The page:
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Atlanta Opera’s ‘11-’12 season: ‘Lucia,’ ‘Golden Ticket,’ ‘Giovanni’

By Pierre Ruhe
For the AJC

The magical chocolate maker Willy Wonka, the demonic sexual predator Don Giovanni and a homicidal bride named Lucia are the stars of the Atlanta Opera’s 2011-2012 season, announced Thursday amid news that the 31-year-old company is starting to edge back from the financial brink.

“We’re making great headway toward stability,” said opera general director Dennis Hanthorn. “Last year’s decision to cut back to three productions [down from four annually] was tough and painful, but it ensures the viability of this organization.”

Still, the opera has never had an endowment and has recently burned through its cash reserves. Donations and ticket sales remain sluggish this season, with a “La Boheme,” in October, falling short of income projections.

“If we have one mistake, it’s over,” Hanthorn said this week. “That’s how close we are. I’m honest about it, I’m being transparent: we need to raise more money.”

Promisingly, for the first time since 2008, the opera expects to end the year with a balanced budget. “We have to be very sure we have the funds coming in before we make any decisions,” Hanthorn continues. “My dad used to tell me ‘measure twice and cut once,’ you know, and I think about that often. It’s tough for every [arts] organization out there, but we’re making it.”

The current season continues at the Cobb Energy Performing Arts Centre with Gershwin’s “Porgy and Bess” (Feb. 26-March 6) and Mozart’s “Cosi fan tutte” (April 9-17).

That mixture of violence, love, humor, pathology and sublime singing continues next season. The season consists of three productions, each performed four times.

The 2011-12 season begins November 12 with Donizetti’s opulent bel canto masterpiece “Lucia di Lammermoor,” where the heroine is forced to marry a man she doesn’t love and flees the nuptial bed with a bloody wedding dress. Her celebrated mad scene, just a soprano and flute in kaleidoscopic harmony, depicts a psyche damaged beyond repair. The company last performed “Lucia” in 2000.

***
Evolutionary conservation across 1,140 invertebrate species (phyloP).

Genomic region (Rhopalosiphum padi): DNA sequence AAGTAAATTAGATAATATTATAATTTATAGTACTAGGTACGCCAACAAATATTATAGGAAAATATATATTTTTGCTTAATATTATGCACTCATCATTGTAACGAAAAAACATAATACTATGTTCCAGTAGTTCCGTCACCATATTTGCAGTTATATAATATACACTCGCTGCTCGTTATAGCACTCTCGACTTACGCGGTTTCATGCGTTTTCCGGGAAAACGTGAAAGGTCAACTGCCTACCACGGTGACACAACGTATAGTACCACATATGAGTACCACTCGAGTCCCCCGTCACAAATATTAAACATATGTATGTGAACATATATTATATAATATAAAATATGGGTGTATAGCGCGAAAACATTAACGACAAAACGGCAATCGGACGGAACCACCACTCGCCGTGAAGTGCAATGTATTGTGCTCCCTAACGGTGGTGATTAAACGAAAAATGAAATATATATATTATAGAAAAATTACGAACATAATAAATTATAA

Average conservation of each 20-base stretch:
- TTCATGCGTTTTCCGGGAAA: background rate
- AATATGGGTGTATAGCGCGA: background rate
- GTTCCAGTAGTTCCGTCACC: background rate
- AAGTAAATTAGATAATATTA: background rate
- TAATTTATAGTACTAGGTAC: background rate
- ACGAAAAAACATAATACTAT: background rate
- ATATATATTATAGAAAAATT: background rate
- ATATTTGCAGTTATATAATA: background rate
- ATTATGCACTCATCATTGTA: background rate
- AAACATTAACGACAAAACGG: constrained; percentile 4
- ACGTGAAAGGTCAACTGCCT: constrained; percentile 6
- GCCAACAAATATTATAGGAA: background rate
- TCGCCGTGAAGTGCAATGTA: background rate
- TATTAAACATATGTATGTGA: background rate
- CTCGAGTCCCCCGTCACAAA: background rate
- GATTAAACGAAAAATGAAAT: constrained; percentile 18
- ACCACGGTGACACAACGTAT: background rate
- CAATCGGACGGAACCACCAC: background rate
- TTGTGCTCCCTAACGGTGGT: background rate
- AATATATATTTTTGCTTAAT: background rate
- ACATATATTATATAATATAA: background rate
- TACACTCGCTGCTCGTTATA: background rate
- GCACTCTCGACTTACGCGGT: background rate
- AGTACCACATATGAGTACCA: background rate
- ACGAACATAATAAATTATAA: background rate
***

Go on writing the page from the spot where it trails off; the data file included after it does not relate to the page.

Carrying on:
Coloratura soprano Georgia Jarman, who sang a sparkling Musetta with the Atlanta Symphony a few years ago, makes her Atlanta Opera debut in the title role. Tenor Jonathan Boyd sings the good guy lover and Stephen Powell sings the bad guy brother. They, too, are making company debuts. Tomer Zvulun, a frequent stage director with the company, returns to produce this “Lucia.”

The season ends with Mozart’s “Don Giovanni” — running April 28 – May 6, 2012 — another dark tale of a twisted psyche, last performed here in 2005. A Spanish nobleman, he’s a full-time seducer,
wooing women with song and then not taking “no” for an answer. His catalog of conquests, when the opera opens, stands at 1,003.

Except for light tenor Nicholas Phan, as Don Ottavio, most of the cast is making company debuts and are unknown in these parts: Andrea Concetti as the wicked Giovanni, Eduardo Chama as his sidekick Leporello, Andrew Kroes as the stone-guest Commendatore, Lori Guilbeau as Anna, Maria Luigia Borsi as Elvira and Angela Kloc as Zerlina. Arthur Fagen will return to conduct both the Donizetti and the Mozart.

Likely the most talked-about production will be a recent work, “The Golden Ticket,” running March 3 – 11, 2012.Based on Roald Dahl’s beloved “Charlie and the Chocolate Factory” and the groovy ‘70s Gene Wilder movie, the opera was helped along by the author’s widow, Felicity Dahl. It premiered at Opera Theater of St. Louis in the summer of 2010. The music is tuneful and, according to critics, masterfully constructed.

Members of the original cast, led by Daniel Okulitch as Willy Wonka, will reprise the roles in Atlanta. The composer, Peter Ash, will conduct a revival of the St. Louis production.

Hanthorn sees “The Golden Ticket” as a family opera to recruit new fans. “The name recognition for audiences that don’t know opera is huge,” he said. “People over 40 read the book, people in their 30s and younger saw the movie. I’m trying to select repertoire that will get people excited about opera.”
Pierre Ruhe is classical music critic of

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